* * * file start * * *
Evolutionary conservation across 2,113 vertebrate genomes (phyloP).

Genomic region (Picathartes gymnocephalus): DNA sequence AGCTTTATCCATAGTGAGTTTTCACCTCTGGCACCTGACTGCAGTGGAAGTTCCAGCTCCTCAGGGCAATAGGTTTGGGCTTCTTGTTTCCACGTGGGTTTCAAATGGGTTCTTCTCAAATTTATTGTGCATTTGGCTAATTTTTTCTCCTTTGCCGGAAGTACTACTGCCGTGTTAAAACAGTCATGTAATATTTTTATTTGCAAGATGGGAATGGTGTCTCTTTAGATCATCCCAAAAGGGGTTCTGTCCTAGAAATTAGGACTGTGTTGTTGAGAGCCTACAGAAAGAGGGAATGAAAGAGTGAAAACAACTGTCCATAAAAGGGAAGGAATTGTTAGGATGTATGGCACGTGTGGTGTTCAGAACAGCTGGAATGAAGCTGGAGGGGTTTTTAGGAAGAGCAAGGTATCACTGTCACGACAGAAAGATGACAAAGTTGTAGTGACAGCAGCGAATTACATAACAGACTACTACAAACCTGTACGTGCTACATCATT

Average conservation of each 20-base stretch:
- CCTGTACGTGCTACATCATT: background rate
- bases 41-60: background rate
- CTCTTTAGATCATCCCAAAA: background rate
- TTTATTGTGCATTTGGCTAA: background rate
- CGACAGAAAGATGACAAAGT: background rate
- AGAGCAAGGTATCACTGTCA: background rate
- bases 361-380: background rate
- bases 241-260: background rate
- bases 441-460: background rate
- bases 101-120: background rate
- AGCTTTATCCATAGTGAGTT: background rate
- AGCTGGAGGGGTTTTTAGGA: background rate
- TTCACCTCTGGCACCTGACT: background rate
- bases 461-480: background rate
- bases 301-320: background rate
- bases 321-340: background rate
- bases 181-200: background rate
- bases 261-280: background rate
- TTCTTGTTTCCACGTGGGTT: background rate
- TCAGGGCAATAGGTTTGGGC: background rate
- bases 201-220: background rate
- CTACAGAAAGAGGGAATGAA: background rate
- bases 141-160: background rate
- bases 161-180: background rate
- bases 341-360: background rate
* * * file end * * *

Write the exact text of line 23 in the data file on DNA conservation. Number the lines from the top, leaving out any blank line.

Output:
- TCAGGGCAATAGGTTTGGGC: background rate